‘A very, very strategic moment’: In conversations about 2022 ad deals, first-party data takes center stage for more publishers

Publishers’ conversations about 2022 with advertisers and agencies are underway, and publishers’ first-party data is a newly prominent topic for an unusually wide range of publishers.

With more brands and agencies now progressing (though not necessarily at ease) with their post-cookie plans, publishers are spending the final quarter of 2021 filling out data template forms from agencies; discussing which clean rooms to use for executing second-party data deals; which identifiers can be used for full-year partnerships; and walking through how publishers have defined and set up the first-party audience segments they’re now peddling.

The media industry still has at least another year and a half before third-party cookies lose support in Chrome. But the deals being forged now, which are more complicated — and in some cases, more expensive — than some are used to, will make the industry more comfortable with that change, while also moving ad buyers and sellers closer to understanding how much value publishers’ audience data really has.

How buyers and sellers figure that out has significant implications for how publishers incorporate, or separate, that data from the deals they strike in the years ahead. It may also affect the kinds of campaigns publishers pitch, how much they help advertisers enrich the first-party data they hold.

“This is a very, very strategic moment,” said Ryan Nathanson, the chief operating officer of She Media. “The decisions we’re making now will set a precedent.”

These first-party conversations didn’t appear out of thin air, but they have become more pervasive. “It has been a key part of media partnerships for the past several years,” said Joshua Lowcock, chief digital and global brand safety officer at UM. “If anything, the difference is more legacy media providers, like those in the broadcast space, now have first-party data.”

Conversations around data are more commonplace this year because both buyers and sellers have made progress in being able to leverage the first-party data they have. Where last year many publishers were either readying or launching their first-party data offerings, this year, most have something in the market. And conversely, advertisers have gotten their own data in order, and are increasingly willing to share it with publishers.

“It was like 80-20 not being comfortable [in 2020, when discussing 2021],” said the chief revenue officer of one large legacy media company who spoke on the condition of anonymity. “For 2022, it’s almost the reverse.”

“Apple and Google are kind of forcing their hands,” that source added. “Before ATT and cookie deprecation, they didn’t have to do this.”

That progress has unlocked opportunities that neither side could have pursued several months ago. Last year, when Digital Trends Media Group was having conversations with advertisers about how they could use its first-party data in ad deals, the tech-focused publisher had around 5 million hashed email addresses that it could append data to. This year, it has more than 55 million, which puts them into the mix for projects that advertisers are building, said Jonathon Shaevitz, svp of strategy, data and partnerships at DTMG.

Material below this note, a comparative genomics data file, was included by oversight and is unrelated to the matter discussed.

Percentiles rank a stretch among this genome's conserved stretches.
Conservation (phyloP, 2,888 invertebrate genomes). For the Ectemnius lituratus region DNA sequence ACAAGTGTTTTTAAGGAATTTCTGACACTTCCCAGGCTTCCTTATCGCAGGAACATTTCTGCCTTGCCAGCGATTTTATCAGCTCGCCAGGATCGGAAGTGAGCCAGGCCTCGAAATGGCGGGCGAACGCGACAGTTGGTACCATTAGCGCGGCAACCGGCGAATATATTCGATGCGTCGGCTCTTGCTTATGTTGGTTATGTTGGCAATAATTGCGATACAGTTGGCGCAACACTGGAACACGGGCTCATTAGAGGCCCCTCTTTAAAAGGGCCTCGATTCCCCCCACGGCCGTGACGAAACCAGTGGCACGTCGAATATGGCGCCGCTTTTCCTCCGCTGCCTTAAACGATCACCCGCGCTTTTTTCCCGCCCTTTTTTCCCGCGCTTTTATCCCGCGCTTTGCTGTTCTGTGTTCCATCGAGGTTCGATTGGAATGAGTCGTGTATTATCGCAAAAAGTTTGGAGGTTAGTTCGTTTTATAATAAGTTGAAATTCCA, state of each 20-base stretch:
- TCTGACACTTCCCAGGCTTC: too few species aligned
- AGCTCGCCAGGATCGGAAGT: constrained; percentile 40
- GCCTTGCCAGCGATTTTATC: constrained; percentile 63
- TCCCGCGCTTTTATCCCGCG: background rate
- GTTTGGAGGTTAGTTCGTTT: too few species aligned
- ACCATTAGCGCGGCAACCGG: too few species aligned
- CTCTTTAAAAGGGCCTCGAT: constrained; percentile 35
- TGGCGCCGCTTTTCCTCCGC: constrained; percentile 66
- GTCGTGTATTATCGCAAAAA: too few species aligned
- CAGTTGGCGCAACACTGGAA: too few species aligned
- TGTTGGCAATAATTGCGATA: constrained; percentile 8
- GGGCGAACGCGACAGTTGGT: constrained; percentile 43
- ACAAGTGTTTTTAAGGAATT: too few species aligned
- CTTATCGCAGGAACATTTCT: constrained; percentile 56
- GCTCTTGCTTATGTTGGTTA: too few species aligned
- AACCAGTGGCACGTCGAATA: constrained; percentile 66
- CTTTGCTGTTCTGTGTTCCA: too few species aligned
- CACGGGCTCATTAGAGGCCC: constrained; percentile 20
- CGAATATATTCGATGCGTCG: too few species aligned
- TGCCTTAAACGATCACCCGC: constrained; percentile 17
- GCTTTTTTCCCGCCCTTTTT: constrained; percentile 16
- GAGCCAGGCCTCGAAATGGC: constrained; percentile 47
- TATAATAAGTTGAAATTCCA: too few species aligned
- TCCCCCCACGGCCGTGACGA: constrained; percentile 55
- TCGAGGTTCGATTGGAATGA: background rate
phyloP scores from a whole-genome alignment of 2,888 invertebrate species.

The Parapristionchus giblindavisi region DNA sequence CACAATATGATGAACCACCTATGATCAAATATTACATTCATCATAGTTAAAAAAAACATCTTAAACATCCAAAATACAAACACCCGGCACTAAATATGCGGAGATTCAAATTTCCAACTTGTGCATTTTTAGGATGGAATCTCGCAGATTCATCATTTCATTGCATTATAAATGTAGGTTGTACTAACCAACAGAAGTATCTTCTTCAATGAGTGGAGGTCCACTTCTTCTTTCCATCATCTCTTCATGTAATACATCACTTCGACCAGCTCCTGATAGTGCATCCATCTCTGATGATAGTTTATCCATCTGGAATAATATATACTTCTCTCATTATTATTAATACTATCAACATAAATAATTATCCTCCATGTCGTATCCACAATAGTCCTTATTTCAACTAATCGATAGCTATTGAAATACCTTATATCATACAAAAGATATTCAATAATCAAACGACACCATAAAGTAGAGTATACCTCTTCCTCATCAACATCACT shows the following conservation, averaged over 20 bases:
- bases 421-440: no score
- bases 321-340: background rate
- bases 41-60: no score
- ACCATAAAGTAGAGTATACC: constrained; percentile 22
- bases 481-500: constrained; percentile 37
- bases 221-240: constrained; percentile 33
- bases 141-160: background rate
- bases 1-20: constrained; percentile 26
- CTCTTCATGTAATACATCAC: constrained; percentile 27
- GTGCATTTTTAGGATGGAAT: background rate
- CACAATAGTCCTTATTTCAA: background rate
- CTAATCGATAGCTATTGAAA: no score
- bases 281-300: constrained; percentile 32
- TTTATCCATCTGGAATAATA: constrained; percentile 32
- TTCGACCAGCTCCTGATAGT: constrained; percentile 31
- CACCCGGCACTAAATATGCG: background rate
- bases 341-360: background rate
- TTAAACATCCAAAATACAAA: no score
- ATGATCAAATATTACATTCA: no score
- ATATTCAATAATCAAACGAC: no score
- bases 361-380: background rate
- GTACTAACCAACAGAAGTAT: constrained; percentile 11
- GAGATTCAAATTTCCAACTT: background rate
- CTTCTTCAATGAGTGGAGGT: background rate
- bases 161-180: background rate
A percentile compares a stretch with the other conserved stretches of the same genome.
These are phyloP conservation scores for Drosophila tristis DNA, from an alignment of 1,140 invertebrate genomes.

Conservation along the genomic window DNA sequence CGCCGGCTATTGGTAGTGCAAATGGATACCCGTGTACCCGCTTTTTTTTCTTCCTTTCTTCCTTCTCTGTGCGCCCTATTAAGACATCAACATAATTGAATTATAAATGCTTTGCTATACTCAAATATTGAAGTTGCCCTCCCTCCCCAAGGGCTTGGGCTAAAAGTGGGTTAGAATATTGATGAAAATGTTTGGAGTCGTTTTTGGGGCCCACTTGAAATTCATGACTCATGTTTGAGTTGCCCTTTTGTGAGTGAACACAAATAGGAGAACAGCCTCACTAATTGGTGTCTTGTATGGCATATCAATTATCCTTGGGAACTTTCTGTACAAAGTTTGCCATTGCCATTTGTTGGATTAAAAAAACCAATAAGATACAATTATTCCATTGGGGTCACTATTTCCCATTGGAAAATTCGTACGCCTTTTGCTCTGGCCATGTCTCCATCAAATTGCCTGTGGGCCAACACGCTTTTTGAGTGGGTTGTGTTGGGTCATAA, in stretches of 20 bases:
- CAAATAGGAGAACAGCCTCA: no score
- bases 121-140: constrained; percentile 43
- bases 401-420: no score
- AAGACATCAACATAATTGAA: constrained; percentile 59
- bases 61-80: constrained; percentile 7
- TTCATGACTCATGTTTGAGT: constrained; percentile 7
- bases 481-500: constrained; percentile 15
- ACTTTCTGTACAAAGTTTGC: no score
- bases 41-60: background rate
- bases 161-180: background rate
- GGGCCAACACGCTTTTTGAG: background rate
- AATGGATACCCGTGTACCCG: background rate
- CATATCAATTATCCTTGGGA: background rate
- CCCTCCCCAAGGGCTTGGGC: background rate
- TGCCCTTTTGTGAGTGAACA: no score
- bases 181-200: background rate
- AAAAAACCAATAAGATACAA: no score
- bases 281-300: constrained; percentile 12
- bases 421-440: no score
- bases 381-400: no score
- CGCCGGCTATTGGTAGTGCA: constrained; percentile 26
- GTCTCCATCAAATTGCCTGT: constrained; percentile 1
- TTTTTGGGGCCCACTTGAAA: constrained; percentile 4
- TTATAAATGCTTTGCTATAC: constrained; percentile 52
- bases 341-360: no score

As an example, Shaevitz said one advertiser, which he asked not to identify to avoid jeopardizing a potentially valuable business partnership, is building a private ad network that syncs publisher first-party data with the advertiser’s customer data — a minimum of 10 million hashed users is required to participate.

The conversations do involve additional complexity. For example, there is no standard way to define a behavioral audience segment. “Brands are very interested in how those [audience segments] are being built,” said Kate Calabrese, svp of media solutions at She Media. “Partners are craving that now.”

It also comes with costs. The technology that firms use to match and sync databases, which often contain millions of anonymized users, isn’t standardized either. If a publisher is using one clean room technology and a potential advertising partner is using another, that can be a costly gap to bridge.

In preparation for the coming year, DTMG has gone from having one clean room technology partner to three, a move that will cost millions of dollars over the next year. “We have over 50 million rows of data. That’s expensive,” said Shaevitz. “Even if the deals are big, it’s a big chunk of margin.” 

But for the right audience segments, the extra work is worth it. Shaevitz said DTMG can raise CPMs anywhere from 50 to 100% by layering on their first-party data. “So far, the CPMs have justified it,” Shaevitz said. 

As the results roll in, both buyers and sellers will start to figure out which publishers’ approaches and data can deliver. The publishers will have to hope that the extra specificity they can provide will be worth not just the added cost, but the extra effort. Targeting more specific people requires more effort on the creative side, an added expense that not all clients are willing to make. Without that extra commitment, some advertisers may find themselves drifting toward solutions that require less effort.

“[Through social media], we learned that even though we could target very specific segments, it didn’t mean we had the creatives to deliver that message,” said one executive at a large media agency, who asked not to be identified. “We weren’t making the most of it from a creative perspective.”

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